You are hereAbout Standard Sampling
About Standard Sampling
Why should a fish biologist care about standard sampling? Standardization of industrial processes, languages, measurements, and data collection methods has been essential for world progress. Think about the degree of standardization in most elements of our society. For example, thread sizes of nuts and bolts, dimensions of a letter, and size of a USB port are all standardized. Data collection is standardized in many disciplines such as medicine, meteorology, geology, and water chemistry. If blood pressure, cholesterol, and body temperature were not measured in a standardized manner, even the most basic data about our health would be hard to evaluate.
For data collection purposes, standarization means to collect data in one way so comparisons can be easily made. Although routine data collection has been standardized in many disciplines, until recently, data from routine fish sampling across North America has not. Previously, most data collection had be standardized at the local, state or provincial levels.
In the 1980's and 1990's, work to move toward standardization was initiated by the Fisheries Techniques Standardization Committee, Fisheries Management Section of the American Fisheries Society. This work resulted in a compilation of methods that were used across North America, but actual selection of a subset of methods for standardized sampling of lakes, ponds, rivers, or streams was not completed.
At the 2004 annual meeting of the American Fisheries Society, a unanimous vote by attendees at the Fisheries Management Section annual business meeting led to continued work by the Fisheries Techniques Standardization Committee to develop standard sampling procedures for North America, and was facilitated by a grant from the section. Other partners contributed funds and assistance to this project including the U.S.Fish and Wildlife Service, the National Fish and Wildlife Foundation, the National Park Service, the Cooperative Fish and Wildlife Research Units and the National Biological Information Infrastructure Programs of the US Geological Survey, the US Bureau of Land Management, the Arizona Game and Fish Department,and the Fisheries Education and the Fisheries Information and Technology Sections of the American Fisheries Society.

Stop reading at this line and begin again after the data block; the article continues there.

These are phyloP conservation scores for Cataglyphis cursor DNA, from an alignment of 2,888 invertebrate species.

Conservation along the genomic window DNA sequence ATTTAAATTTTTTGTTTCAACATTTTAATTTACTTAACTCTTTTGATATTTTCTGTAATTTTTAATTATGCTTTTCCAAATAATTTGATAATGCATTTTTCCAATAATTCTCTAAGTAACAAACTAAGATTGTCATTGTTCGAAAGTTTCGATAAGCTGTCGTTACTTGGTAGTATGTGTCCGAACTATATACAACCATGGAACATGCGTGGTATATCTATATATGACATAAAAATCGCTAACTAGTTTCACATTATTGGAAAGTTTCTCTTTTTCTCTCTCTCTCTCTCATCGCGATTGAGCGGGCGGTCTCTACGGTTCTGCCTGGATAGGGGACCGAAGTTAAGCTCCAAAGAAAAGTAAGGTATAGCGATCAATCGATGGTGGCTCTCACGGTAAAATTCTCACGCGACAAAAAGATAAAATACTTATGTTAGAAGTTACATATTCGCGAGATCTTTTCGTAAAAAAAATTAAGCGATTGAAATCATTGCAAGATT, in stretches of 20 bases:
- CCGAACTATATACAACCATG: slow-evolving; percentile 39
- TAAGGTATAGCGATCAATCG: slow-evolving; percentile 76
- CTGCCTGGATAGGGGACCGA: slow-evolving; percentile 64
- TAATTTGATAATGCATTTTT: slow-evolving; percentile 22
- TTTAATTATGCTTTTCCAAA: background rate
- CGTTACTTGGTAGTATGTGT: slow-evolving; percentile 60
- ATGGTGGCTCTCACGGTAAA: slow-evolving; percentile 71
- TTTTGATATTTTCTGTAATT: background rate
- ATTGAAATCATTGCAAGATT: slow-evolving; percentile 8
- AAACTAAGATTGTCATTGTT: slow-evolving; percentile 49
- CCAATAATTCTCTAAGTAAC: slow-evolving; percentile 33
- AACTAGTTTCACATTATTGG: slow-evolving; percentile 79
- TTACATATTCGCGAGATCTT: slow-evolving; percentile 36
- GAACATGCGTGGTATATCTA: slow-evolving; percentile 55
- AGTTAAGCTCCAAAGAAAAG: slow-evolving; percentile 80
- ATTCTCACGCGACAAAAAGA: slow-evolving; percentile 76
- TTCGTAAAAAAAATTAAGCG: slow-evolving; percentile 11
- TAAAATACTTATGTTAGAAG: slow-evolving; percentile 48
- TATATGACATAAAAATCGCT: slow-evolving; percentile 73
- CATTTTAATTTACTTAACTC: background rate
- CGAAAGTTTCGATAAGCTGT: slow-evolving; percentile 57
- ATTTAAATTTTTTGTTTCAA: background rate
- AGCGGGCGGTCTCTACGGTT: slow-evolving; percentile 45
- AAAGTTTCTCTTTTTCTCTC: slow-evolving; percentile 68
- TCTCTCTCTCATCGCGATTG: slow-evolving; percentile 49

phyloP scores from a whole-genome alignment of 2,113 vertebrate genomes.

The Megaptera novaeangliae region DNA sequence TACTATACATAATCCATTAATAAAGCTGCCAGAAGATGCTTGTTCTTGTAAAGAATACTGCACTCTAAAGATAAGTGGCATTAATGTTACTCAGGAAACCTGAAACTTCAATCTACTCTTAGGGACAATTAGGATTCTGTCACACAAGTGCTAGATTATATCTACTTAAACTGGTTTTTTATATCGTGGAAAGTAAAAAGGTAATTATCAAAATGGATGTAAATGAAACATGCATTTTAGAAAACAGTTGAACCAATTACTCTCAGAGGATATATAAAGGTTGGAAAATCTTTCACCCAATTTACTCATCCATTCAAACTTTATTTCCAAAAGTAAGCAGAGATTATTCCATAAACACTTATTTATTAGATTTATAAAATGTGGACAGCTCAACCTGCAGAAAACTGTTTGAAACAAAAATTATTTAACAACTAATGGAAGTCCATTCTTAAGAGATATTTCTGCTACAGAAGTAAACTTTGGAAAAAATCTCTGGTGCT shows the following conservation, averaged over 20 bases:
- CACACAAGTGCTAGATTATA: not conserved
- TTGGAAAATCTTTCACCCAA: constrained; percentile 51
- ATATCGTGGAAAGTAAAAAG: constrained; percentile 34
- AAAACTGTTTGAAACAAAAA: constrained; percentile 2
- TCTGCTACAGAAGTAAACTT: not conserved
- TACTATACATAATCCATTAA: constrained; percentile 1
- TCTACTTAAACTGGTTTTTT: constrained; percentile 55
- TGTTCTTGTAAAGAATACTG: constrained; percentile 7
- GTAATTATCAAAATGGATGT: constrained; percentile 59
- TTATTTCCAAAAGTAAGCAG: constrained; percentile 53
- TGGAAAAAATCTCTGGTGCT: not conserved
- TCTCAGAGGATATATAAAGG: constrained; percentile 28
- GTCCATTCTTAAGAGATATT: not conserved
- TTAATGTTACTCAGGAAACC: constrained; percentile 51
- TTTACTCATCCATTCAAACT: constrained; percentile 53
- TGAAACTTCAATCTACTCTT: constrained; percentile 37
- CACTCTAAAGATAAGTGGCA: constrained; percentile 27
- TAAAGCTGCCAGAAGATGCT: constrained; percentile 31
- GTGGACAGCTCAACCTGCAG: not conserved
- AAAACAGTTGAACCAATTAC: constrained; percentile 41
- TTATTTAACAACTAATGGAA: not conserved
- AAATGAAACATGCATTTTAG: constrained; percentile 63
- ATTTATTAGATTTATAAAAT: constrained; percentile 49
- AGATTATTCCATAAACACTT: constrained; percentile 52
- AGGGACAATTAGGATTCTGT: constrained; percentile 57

284 biologists and managers from 107 agencies, universities, and businesses contributed to the project as authors, reviewers, or sponsors. Biologists from state, federal and local agencies, universities, and private organizations across Canada, Mexico and the United States developed these methods. After methods were developed, they recieved five different rounds of reviews, two of which were from across North America, and were even critiqued by biologists from seven European and one African countries.
In 2009, a book of these methods; which apply to ponds, reservoirs, natural lakes, and streams and rivers containing cold and warmwater fishes; was published by the American Fisheries Society. In addition, range-wide and eco-regional averages for indices of abundance, population structure, and condition for individual species were supplied to facilitate comparisons of standard data among populations. Other chapters included information on converting nonstandard to standard data, statistical and database procedures for analyzing and storing standard data, and methods to prevent transfer of invasive species while sampling.
Click on the book link to the side to see where you can get your copy of the standard techniques.